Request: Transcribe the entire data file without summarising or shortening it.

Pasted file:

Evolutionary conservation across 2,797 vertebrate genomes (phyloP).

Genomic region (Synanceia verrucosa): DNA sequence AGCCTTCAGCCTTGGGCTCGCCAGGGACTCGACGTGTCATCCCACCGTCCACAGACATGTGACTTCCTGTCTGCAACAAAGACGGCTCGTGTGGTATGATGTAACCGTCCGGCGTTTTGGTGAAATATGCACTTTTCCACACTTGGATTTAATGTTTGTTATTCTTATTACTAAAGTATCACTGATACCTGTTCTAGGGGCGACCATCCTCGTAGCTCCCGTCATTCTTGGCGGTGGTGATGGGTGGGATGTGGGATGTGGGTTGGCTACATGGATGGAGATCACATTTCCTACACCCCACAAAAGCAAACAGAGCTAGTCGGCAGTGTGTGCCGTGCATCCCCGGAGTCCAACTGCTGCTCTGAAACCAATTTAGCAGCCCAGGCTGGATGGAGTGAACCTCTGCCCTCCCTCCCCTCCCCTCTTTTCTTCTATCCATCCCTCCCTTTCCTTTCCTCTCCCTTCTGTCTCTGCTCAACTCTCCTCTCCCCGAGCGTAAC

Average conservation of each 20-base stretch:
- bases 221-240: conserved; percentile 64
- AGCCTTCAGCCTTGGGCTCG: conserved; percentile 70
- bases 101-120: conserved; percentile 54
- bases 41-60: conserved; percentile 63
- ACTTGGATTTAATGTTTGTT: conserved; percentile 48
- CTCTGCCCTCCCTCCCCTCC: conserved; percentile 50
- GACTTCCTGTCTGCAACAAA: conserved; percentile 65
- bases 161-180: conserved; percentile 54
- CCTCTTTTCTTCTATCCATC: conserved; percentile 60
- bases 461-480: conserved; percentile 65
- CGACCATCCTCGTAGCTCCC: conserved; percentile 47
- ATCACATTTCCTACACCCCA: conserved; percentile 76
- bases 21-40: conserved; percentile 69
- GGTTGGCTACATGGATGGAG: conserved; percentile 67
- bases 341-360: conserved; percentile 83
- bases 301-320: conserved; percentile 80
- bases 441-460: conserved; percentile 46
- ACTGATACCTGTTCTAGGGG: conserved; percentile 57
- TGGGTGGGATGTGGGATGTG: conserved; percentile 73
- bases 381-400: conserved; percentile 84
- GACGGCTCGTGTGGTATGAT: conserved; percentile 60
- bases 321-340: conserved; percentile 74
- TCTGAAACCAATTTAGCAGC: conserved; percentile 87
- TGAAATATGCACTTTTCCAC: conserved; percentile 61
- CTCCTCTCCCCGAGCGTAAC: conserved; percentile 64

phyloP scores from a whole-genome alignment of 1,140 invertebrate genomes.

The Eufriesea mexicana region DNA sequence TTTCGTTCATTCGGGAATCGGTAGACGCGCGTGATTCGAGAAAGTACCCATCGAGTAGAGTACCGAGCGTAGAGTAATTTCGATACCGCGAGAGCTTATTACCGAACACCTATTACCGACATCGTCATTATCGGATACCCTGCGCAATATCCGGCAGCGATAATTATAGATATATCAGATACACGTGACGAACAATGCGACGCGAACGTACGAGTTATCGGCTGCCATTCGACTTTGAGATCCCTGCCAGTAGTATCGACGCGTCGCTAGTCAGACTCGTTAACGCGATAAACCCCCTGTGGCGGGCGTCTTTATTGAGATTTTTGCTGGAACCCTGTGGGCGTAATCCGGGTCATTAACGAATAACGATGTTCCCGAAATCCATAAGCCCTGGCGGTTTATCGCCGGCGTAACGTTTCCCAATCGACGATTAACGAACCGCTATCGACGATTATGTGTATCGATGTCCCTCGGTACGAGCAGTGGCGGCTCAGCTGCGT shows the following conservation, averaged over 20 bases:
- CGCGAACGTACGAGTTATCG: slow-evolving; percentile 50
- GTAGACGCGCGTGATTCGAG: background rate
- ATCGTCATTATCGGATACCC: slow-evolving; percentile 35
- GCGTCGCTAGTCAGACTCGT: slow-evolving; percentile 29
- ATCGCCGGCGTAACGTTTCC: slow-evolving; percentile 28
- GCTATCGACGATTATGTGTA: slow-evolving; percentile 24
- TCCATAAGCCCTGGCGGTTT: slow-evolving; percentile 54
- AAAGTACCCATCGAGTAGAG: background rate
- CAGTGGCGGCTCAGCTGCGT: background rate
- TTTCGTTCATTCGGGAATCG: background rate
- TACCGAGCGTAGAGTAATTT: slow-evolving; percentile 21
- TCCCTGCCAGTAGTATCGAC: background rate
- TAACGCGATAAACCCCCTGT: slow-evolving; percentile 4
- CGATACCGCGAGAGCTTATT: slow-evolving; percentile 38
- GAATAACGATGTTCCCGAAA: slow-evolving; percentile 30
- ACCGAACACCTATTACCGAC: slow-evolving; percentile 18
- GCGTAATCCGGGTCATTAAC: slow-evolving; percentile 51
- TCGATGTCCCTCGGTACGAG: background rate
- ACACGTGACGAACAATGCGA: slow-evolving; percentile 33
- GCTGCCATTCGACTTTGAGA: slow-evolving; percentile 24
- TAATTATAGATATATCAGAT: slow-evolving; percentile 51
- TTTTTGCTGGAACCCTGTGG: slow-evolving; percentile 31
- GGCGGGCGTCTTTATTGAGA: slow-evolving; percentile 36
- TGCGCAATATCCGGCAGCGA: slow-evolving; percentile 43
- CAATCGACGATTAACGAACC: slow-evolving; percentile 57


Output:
Evolutionary conservation across 2,797 vertebrate genomes (phyloP).

Genomic region (Synanceia verrucosa): DNA sequence AGCCTTCAGCCTTGGGCTCGCCAGGGACTCGACGTGTCATCCCACCGTCCACAGACATGTGACTTCCTGTCTGCAACAAAGACGGCTCGTGTGGTATGATGTAACCGTCCGGCGTTTTGGTGAAATATGCACTTTTCCACACTTGGATTTAATGTTTGTTATTCTTATTACTAAAGTATCACTGATACCTGTTCTAGGGGCGACCATCCTCGTAGCTCCCGTCATTCTTGGCGGTGGTGATGGGTGGGATGTGGGATGTGGGTTGGCTACATGGATGGAGATCACATTTCCTACACCCCACAAAAGCAAACAGAGCTAGTCGGCAGTGTGTGCCGTGCATCCCCGGAGTCCAACTGCTGCTCTGAAACCAATTTAGCAGCCCAGGCTGGATGGAGTGAACCTCTGCCCTCCCTCCCCTCCCCTCTTTTCTTCTATCCATCCCTCCCTTTCCTTTCCTCTCCCTTCTGTCTCTGCTCAACTCTCCTCTCCCCGAGCGTAAC

Average conservation of each 20-base stretch:
- bases 221-240: conserved; percentile 64
- AGCCTTCAGCCTTGGGCTCG: conserved; percentile 70
- bases 101-120: conserved; percentile 54
- bases 41-60: conserved; percentile 63
- ACTTGGATTTAATGTTTGTT: conserved; percentile 48
- CTCTGCCCTCCCTCCCCTCC: conserved; percentile 50
- GACTTCCTGTCTGCAACAAA: conserved; percentile 65
- bases 161-180: conserved; percentile 54
- CCTCTTTTCTTCTATCCATC: conserved; percentile 60
- bases 461-480: conserved; percentile 65
- CGACCATCCTCGTAGCTCCC: conserved; percentile 47
- ATCACATTTCCTACACCCCA: conserved; percentile 76
- bases 21-40: conserved; percentile 69
- GGTTGGCTACATGGATGGAG: conserved; percentile 67
- bases 341-360: conserved; percentile 83
- bases 301-320: conserved; percentile 80
- bases 441-460: conserved; percentile 46
- ACTGATACCTGTTCTAGGGG: conserved; percentile 57
- TGGGTGGGATGTGGGATGTG: conserved; percentile 73
- bases 381-400: conserved; percentile 84
- GACGGCTCGTGTGGTATGAT: conserved; percentile 60
- bases 321-340: conserved; percentile 74
- TCTGAAACCAATTTAGCAGC: conserved; percentile 87
- TGAAATATGCACTTTTCCAC: conserved; percentile 61
- CTCCTCTCCCCGAGCGTAAC: conserved; percentile 64

phyloP scores from a whole-genome alignment of 1,140 invertebrate genomes.

The Eufriesea mexicana region DNA sequence TTTCGTTCATTCGGGAATCGGTAGACGCGCGTGATTCGAGAAAGTACCCATCGAGTAGAGTACCGAGCGTAGAGTAATTTCGATACCGCGAGAGCTTATTACCGAACACCTATTACCGACATCGTCATTATCGGATACCCTGCGCAATATCCGGCAGCGATAATTATAGATATATCAGATACACGTGACGAACAATGCGACGCGAACGTACGAGTTATCGGCTGCCATTCGACTTTGAGATCCCTGCCAGTAGTATCGACGCGTCGCTAGTCAGACTCGTTAACGCGATAAACCCCCTGTGGCGGGCGTCTTTATTGAGATTTTTGCTGGAACCCTGTGGGCGTAATCCGGGTCATTAACGAATAACGATGTTCCCGAAATCCATAAGCCCTGGCGGTTTATCGCCGGCGTAACGTTTCCCAATCGACGATTAACGAACCGCTATCGACGATTATGTGTATCGATGTCCCTCGGTACGAGCAGTGGCGGCTCAGCTGCGT shows the following conservation, averaged over 20 bases:
- CGCGAACGTACGAGTTATCG: slow-evolving; percentile 50
- GTAGACGCGCGTGATTCGAG: background rate
- ATCGTCATTATCGGATACCC: slow-evolving; percentile 35
- GCGTCGCTAGTCAGACTCGT: slow-evolving; percentile 29
- ATCGCCGGCGTAACGTTTCC: slow-evolving; percentile 28
- GCTATCGACGATTATGTGTA: slow-evolving; percentile 24
- TCCATAAGCCCTGGCGGTTT: slow-evolving; percentile 54
- AAAGTACCCATCGAGTAGAG: background rate
- CAGTGGCGGCTCAGCTGCGT: background rate
- TTTCGTTCATTCGGGAATCG: background rate
- TACCGAGCGTAGAGTAATTT: slow-evolving; percentile 21
- TCCCTGCCAGTAGTATCGAC: background rate
- TAACGCGATAAACCCCCTGT: slow-evolving; percentile 4
- CGATACCGCGAGAGCTTATT: slow-evolving; percentile 38
- GAATAACGATGTTCCCGAAA: slow-evolving; percentile 30
- ACCGAACACCTATTACCGAC: slow-evolving; percentile 18
- GCGTAATCCGGGTCATTAAC: slow-evolving; percentile 51
- TCGATGTCCCTCGGTACGAG: background rate
- ACACGTGACGAACAATGCGA: slow-evolving; percentile 33
- GCTGCCATTCGACTTTGAGA: slow-evolving; percentile 24
- TAATTATAGATATATCAGAT: slow-evolving; percentile 51
- TTTTTGCTGGAACCCTGTGG: slow-evolving; percentile 31
- GGCGGGCGTCTTTATTGAGA: slow-evolving; percentile 36
- TGCGCAATATCCGGCAGCGA: slow-evolving; percentile 43
- CAATCGACGATTAACGAACC: slow-evolving; percentile 57